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Article | February 28, 2003
Sleeve labels deliver 'Black Magic'
The Black Magic brand of auto care products “has heritage and equity in its shine” characteristics, says Jeffrey Lack, group manager of innovations for Shell Lubricants.
So when the Houston-based company introduced a new line of products “we wanted to communicate this shine equity to consumers. Shrink-sleeve labels give five of those new products the best shelf presence possible and allow us to convey important information to consumers” he says.
The sleeve labels are made from a monolayer 2-mil modified PETG film that’s converted by SleeveCo (www.sleeveco.com). SleeveCo gravure-prints the striking labels in eight colors. SleeveCo worked closely with the packager and with designer WBK (www.wbk.com) to make sure that text and graphics would be visually stunning after the label was shrunk to the bottle. That was especially challenging with two of the trigger-spray bottles which are molded with contoured finger grips in their neck areas.
The “front” of the sleeve label features a blazing red background with product name a brief description and an image of the automotive part that the cleaner serves. The back panel offers directions and a boxed area that cross-promotes other Black Magic products. Cautionary info and first aid details appear on a side panel.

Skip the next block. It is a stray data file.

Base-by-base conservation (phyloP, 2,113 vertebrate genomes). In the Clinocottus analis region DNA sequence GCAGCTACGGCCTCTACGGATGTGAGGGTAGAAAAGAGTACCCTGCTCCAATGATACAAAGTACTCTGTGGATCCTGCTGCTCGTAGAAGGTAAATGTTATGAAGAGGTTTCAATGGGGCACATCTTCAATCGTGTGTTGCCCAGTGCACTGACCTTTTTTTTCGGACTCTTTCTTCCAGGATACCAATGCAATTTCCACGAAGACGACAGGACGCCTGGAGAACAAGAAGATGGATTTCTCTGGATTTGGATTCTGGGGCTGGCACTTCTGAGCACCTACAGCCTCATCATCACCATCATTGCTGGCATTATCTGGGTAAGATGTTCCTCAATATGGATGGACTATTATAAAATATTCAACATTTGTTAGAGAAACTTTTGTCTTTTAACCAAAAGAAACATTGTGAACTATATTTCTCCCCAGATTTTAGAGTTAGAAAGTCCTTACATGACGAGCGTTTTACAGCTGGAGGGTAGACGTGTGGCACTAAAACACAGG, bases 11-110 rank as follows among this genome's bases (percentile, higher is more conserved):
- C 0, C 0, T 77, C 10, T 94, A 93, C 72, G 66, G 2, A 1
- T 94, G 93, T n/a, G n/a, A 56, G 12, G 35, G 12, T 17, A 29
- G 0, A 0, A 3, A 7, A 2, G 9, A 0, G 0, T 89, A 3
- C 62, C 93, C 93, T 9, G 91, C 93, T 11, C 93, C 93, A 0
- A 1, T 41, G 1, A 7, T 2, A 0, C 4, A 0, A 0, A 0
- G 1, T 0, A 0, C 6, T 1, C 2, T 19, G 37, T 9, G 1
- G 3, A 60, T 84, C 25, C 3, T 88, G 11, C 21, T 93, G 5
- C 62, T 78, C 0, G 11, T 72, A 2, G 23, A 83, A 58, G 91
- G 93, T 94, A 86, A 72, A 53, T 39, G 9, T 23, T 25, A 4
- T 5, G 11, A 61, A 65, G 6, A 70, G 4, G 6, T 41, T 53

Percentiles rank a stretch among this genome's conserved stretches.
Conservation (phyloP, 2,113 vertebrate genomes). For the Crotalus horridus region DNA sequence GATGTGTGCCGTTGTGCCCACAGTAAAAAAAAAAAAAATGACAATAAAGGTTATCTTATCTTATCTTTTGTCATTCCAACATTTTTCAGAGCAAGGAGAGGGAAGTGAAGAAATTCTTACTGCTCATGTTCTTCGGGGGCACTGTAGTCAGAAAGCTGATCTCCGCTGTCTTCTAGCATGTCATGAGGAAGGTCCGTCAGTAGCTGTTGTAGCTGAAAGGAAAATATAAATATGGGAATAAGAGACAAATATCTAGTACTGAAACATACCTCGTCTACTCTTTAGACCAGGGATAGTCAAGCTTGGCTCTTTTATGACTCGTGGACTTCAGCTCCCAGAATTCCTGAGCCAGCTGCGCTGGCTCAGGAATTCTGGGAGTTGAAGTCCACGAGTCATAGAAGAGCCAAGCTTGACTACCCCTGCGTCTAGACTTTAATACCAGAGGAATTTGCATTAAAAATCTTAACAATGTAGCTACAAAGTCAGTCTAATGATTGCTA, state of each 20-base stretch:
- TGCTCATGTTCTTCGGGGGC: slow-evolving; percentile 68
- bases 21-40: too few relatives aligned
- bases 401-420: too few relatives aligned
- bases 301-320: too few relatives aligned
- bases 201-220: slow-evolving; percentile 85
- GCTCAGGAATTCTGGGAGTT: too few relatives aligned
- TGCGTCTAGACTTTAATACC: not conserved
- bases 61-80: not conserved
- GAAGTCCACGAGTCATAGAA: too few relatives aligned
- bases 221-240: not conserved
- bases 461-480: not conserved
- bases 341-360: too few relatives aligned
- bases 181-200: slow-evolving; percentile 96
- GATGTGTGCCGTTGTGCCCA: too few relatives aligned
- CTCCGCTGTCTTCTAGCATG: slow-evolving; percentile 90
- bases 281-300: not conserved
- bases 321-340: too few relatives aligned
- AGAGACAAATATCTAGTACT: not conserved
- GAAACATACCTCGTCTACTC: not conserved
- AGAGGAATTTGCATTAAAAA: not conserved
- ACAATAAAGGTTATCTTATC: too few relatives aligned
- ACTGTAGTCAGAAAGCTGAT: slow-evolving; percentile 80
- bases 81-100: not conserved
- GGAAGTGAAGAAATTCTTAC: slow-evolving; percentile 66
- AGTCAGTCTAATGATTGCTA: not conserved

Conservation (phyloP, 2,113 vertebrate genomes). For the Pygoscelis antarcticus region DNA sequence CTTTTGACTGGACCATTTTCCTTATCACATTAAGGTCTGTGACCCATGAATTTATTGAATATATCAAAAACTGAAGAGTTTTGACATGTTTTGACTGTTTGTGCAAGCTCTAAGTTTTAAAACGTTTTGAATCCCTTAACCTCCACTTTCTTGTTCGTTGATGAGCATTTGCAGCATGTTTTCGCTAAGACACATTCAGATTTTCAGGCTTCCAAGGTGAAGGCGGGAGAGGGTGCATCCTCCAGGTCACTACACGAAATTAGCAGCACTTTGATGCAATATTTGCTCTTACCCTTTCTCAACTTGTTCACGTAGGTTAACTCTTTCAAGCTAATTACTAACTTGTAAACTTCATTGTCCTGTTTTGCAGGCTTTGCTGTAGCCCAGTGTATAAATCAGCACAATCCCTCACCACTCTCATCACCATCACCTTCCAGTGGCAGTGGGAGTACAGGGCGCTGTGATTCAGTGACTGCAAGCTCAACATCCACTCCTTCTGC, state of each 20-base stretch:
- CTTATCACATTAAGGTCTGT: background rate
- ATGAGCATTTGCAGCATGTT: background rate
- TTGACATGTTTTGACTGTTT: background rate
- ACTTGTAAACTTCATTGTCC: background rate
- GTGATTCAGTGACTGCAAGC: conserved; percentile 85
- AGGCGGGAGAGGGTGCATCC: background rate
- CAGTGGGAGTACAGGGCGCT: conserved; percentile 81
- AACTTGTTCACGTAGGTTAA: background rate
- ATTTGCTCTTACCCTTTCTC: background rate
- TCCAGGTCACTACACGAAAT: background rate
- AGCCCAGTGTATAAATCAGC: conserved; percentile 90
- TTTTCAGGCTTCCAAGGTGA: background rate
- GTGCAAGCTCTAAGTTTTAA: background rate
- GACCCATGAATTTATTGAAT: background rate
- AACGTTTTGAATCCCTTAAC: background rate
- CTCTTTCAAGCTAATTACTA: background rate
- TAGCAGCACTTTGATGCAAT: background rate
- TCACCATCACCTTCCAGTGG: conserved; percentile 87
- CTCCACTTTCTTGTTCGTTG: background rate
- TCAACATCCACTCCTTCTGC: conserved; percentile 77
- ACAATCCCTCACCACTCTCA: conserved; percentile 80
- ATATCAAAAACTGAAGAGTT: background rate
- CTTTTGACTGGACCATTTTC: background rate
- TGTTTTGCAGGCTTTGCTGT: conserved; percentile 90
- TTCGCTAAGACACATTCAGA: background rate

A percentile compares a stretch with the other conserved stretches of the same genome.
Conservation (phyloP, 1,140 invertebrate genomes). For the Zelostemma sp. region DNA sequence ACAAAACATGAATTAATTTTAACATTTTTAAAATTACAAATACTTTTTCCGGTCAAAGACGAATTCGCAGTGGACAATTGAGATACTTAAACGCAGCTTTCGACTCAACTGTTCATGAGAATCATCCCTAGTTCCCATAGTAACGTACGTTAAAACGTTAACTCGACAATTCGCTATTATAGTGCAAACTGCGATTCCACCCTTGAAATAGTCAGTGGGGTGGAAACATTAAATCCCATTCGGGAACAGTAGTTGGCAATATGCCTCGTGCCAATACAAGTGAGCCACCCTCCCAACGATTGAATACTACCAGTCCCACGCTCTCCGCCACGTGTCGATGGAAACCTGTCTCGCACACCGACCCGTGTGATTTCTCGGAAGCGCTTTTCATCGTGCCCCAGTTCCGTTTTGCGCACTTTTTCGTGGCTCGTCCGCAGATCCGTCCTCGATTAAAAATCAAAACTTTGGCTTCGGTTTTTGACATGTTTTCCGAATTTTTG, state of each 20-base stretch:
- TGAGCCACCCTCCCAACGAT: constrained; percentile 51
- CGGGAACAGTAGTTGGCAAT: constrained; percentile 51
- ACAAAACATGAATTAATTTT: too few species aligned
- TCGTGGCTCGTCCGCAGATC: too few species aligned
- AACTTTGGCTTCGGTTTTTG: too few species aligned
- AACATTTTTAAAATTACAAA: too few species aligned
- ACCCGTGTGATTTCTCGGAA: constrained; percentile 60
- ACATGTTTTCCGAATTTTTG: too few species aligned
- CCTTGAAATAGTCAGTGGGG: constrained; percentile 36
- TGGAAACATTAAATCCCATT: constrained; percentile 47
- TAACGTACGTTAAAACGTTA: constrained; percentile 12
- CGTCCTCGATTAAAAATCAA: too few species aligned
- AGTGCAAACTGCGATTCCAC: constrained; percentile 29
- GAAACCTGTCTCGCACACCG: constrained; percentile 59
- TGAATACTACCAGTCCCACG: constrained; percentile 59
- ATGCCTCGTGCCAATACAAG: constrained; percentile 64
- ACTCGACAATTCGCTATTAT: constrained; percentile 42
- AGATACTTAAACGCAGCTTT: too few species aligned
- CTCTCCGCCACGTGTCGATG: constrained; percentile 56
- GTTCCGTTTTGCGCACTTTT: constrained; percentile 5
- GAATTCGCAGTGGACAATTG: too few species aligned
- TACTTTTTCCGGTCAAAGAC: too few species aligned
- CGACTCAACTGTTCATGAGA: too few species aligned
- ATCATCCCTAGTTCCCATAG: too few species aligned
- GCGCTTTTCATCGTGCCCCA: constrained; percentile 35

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The five sleeved Black Magic offerings include four PET bottles: blue-tinted 16- and 23-oz sizes with trigger sprayers and finger grips and two 16-oz soft-shouldered items with flip-top lids. The fifth bottle is a 23-oz high-density polyethylene bottle with a trigger sprayer but no finger grips. “The decision to use PET or HDPE was driven by product formulations and product compatibility and had little to do with sleeving” says Lack.
Cut labels and rollstock are shipped to Easy Contract Labeling (www.easycontractlabeling.com) for application to bottles. ECL then ships labeled bottles to a Shell plant in Cleveland for filling.
“With the new line of Black Magic products we faced a real technological challenge along with SleeveCo” says Lack. “Shrink sleeving does cost a bit more in the short term but everyone here was excited about the long-term potential of this package and product line and that made it a viable proposition for the company.” The products retail at mass merchandisers and automotive parts retailers for between $4.99 and $6.99. —JB
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